This is purely a software and a data issue, so it comes down to whether or not the software you are using understands the data it is getting, and has nothing to do with the government screwing with GPS signals and more to do with programmer competence.

    It’s also a pretty complicated field, and easy to screw up if you don’t understand what you are doing – case in point the latest Apple maps program for iOS6, which looks like it was written by people without a good understanding of basic geodetic principles.

  4. Erick Garcia Says: October 11, 2012 at 12:10 pm

    I’m not sure if this has to do directly with GPS, but my wife says that on mapmyrun.com, she can only set out routes along roads and not through parks, while in the states she can set them out anywhere just fine. I thought it was just lack of data on the part of Google Maps, but that may not be it. Also, I totally wish that there was street view here like there is in Taiwan and Hong Kong! ;/

  5. imron: No, the issue is a political one, you say yourself that the technical issues are not difficult. You are right that Chinese data is mostly not using WGS84 but rather Beijing1954 or Xian1980 datum, however the conversion between both systems is not hard.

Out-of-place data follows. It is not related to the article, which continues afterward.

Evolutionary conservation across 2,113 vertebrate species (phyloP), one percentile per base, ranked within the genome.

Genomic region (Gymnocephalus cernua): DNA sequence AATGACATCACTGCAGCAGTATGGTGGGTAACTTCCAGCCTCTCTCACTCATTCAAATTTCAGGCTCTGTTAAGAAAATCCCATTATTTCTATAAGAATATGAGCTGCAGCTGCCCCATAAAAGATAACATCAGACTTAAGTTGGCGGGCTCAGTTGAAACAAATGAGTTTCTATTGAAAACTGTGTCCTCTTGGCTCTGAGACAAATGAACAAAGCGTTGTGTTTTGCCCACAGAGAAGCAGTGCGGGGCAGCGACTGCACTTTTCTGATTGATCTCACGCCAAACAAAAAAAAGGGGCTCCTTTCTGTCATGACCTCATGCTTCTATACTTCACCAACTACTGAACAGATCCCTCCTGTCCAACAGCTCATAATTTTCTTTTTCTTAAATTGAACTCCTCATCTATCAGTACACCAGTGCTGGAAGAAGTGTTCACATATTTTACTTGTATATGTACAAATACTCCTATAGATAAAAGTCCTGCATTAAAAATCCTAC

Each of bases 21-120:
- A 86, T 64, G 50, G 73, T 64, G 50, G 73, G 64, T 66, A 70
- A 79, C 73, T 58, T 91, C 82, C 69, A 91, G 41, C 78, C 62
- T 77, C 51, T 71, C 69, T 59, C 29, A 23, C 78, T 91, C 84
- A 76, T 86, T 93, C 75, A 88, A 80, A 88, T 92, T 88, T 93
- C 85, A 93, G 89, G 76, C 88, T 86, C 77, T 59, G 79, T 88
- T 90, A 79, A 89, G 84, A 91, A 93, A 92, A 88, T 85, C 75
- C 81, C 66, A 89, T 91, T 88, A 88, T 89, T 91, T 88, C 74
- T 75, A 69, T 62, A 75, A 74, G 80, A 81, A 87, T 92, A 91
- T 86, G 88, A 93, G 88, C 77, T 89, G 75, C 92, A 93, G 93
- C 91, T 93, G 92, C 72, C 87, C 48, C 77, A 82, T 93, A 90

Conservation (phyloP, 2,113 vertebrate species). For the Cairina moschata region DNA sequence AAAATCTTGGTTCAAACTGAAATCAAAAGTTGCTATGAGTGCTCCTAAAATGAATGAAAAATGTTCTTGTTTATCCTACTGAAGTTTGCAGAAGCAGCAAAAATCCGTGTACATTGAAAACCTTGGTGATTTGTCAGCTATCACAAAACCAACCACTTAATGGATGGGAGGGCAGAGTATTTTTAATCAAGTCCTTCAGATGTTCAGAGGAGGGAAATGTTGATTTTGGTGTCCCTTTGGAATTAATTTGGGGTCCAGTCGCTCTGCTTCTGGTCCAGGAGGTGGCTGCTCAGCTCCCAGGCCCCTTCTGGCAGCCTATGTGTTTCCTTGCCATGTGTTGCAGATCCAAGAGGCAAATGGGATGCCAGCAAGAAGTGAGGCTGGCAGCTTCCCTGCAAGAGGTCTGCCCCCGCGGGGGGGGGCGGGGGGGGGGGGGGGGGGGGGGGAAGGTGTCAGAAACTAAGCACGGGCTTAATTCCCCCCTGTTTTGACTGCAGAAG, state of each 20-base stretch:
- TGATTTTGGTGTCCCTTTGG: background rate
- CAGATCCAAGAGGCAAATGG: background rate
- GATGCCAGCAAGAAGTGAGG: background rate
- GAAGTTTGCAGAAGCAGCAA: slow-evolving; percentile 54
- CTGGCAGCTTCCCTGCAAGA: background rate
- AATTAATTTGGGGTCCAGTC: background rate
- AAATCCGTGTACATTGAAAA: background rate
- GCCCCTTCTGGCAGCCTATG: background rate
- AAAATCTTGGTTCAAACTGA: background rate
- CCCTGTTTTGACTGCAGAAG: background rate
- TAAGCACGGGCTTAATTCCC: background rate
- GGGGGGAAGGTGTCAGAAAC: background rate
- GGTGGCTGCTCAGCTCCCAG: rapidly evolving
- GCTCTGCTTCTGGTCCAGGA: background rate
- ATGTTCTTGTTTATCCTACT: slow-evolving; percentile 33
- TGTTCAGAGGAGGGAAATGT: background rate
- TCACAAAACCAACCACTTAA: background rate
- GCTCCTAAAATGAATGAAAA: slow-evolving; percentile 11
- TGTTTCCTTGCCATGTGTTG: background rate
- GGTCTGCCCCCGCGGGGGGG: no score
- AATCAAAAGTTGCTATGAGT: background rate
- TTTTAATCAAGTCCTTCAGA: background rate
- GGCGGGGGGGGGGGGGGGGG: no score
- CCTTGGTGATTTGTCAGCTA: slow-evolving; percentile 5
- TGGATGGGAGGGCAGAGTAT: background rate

The only reason there is a problem in China is paranoid government that doesn’t understand that a simple offset of a satellite picture doesn’t protect any state secret, it is just a huge pain to everyone involved. Probably thanks to the same geniuses who outlawed the use of international standards and private mapping (http://en.sbsm.gov.cn/article//LawsandRules/Laws/200710/20071000003241.shtml).

    For example, look how the satellite picture and the street maps do not match in Google. Do you expect Google engineers to screw up so badly, only in China ? (look for the border between Hong-Kong and mainland China)

    This is only a simple offset, but the offset is different in different parts of China, which makes it complicated to completely solve. I work with GIS on different parts of China and had to manually find an acceptable offset for each city …

  6. Do you expect Google engineers to screw up so badly, only in China ? (look for the border between Hong-Kong and mainland China)

    To me it looks consistent with problems that would be caused at the borderline of mixing datasets and images from multiple providers. Given the control that China exerts over who is allowed to perform mapping in their territory, it makes perfect sense that the Chinese border would correspond to the edges of the dataset. Copyright notices on the images provided at that location also mention multiple providers, which lends support to this idea.

    Also, look at how many decades it took for western software companies (even big ones) just to handle Chinese text correctly. Plenty still can’t even do that, despite the fact that it’s a relatively simple problem. I don’t expect great things from them with handling Chinese GIS issues, which are significantly more complicated.